Out to Dry

Revealing the hidden life of microplastics in our rivers and seas

A project by Andy Freeman and Sam Penn

The Out to Dry project attempts to reveal the hidden world of synthetic fibres and microplastics, following their journey from our wardrobes and washing machines, through the sewerage system and into the rivers, mudflats and marshes of Essex.

When clothing made from synthetic fibres like polyester are washed, small lengths of fibre break off and make their way into our sewerage system. For some clothes, especially new ones, this amounts to hundreds of thousands of fibres making their way into the sewerage system. Joining up with glitter and microbeads from cosmetics, body paint and kids play, this army of microplastics makes its way towards the ultimate destination of the majority of our water waste, the rivers and coastline of the UK.

Although around 98% of these microplastics will get caught at the sewerage works, Thames Water process around 4.6 billion litres of sewerage every day, so even the little that escapes amounts to trillions of fibres and particles every year.

Large amounts of sewerage is bypassing this process due to heavy rainfall and dumping. In 2020, at least 24 billion litres of sewerage was discharged by Thames Water, that’s enough to fill 10,000 olympic sized swimming pools.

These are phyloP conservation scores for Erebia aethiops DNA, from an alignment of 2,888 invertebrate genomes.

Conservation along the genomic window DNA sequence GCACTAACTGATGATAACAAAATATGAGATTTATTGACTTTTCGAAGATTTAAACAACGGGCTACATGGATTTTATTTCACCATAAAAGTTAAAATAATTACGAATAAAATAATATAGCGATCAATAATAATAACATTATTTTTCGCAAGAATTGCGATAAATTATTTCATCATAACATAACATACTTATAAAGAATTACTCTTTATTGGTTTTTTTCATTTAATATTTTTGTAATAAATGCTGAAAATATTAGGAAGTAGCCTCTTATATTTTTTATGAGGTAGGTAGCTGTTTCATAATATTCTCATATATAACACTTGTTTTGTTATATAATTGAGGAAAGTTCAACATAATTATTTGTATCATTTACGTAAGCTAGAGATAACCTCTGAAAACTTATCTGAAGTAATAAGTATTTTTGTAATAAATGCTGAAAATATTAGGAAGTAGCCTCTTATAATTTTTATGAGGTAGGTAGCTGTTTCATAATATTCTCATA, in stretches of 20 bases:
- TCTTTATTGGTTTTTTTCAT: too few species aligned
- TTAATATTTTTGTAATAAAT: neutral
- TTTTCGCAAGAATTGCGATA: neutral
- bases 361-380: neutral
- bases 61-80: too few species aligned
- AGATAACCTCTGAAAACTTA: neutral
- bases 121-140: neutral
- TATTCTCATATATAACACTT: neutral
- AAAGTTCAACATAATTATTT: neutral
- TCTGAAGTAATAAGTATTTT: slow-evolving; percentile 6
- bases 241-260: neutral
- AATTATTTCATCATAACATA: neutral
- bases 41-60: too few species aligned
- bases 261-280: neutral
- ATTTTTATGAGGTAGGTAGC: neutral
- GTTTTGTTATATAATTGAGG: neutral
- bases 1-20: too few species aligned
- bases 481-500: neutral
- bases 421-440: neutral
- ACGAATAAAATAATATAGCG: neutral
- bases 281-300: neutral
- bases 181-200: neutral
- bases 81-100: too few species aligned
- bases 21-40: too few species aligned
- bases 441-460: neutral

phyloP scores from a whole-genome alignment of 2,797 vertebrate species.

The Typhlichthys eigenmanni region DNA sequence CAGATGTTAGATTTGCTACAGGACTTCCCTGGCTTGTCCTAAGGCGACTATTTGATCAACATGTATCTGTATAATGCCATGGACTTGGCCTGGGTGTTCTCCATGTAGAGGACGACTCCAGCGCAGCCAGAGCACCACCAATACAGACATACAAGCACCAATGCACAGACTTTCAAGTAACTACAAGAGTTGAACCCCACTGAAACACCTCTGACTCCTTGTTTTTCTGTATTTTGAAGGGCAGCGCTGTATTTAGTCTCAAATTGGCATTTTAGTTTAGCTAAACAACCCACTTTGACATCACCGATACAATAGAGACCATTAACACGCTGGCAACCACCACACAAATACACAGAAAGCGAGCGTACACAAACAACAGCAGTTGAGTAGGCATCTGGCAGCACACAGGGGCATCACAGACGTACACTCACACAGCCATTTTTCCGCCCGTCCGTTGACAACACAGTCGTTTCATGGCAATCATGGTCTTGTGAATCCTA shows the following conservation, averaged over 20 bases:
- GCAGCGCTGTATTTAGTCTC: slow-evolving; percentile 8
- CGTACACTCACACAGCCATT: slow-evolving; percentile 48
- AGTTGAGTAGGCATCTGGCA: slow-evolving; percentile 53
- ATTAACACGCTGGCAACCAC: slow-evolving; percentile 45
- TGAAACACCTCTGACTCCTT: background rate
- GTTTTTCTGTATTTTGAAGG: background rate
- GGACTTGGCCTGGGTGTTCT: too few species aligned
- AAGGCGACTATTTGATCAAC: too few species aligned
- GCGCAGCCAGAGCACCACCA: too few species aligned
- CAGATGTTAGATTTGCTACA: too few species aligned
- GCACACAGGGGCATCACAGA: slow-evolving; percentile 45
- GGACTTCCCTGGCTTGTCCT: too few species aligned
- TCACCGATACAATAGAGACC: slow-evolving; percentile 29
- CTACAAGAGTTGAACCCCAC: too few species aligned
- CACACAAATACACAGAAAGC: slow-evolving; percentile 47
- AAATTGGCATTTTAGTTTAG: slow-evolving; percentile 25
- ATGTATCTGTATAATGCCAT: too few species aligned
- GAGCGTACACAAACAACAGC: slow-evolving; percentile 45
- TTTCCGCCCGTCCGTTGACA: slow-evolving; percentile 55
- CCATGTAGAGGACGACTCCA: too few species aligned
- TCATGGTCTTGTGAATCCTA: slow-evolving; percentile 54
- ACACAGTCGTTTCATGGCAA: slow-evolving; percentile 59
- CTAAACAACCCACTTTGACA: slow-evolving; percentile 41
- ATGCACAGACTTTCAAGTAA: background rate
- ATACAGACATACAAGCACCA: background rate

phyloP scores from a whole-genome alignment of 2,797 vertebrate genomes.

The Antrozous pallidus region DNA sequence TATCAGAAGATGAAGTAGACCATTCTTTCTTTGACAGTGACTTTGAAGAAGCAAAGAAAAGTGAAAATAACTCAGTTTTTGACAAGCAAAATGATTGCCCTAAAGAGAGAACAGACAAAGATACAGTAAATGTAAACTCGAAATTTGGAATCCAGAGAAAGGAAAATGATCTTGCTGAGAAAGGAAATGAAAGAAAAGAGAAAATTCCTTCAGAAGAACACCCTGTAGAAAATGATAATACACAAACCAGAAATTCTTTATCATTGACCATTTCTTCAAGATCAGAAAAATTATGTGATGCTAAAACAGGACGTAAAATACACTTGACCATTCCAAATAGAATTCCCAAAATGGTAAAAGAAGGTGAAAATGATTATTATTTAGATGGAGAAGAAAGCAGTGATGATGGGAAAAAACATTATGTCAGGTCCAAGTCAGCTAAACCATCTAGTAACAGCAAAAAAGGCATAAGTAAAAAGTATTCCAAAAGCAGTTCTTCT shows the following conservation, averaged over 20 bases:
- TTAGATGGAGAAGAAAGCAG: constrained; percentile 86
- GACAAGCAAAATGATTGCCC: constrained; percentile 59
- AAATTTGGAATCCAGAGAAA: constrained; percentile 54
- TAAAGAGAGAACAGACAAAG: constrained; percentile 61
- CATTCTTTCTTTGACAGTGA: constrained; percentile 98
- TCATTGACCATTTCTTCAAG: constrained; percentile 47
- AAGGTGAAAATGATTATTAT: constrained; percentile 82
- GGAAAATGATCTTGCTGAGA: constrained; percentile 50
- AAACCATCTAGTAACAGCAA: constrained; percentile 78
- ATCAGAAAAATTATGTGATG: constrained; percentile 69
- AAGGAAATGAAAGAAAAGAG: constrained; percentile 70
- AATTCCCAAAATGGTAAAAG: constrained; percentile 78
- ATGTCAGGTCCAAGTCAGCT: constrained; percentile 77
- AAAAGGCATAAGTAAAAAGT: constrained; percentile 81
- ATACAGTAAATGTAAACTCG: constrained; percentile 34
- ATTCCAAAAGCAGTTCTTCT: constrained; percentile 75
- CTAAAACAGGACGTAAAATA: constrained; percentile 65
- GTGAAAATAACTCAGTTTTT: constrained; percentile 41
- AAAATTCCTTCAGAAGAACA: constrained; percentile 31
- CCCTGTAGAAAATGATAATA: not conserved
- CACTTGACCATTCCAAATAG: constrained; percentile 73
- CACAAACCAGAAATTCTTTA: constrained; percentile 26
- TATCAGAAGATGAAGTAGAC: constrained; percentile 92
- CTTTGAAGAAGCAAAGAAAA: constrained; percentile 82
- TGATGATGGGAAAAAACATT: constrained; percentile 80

Given current scientific estimates of how many microfibres are being emitted from our washing machines every day and making their way into the oceans, if we could join all the fragments of fibre back together, the strand would wrap around the Earth more than a 1,000 times.

This is just for the river Thames, just for one year

Click on the circles to explore further...

What can I do right now to minimise my own impact?

  1. Buy clothes made from natural fibres
  2. Avoid washing clothes just after heavy rain in your area
  3. Wash clothes less often and in cold water so they last longer
All images and video by the authors or in the public domain unless otherwise credited. Initially commissioned by Metal for Estuary 2021 festival and funded by Arts Council England. Thanks to everyone who supported or helped us with our research, including Lighthouse Furniture Project, Southend Beach Care, Clive Webster, Stephanie Wright and Katie Reilly.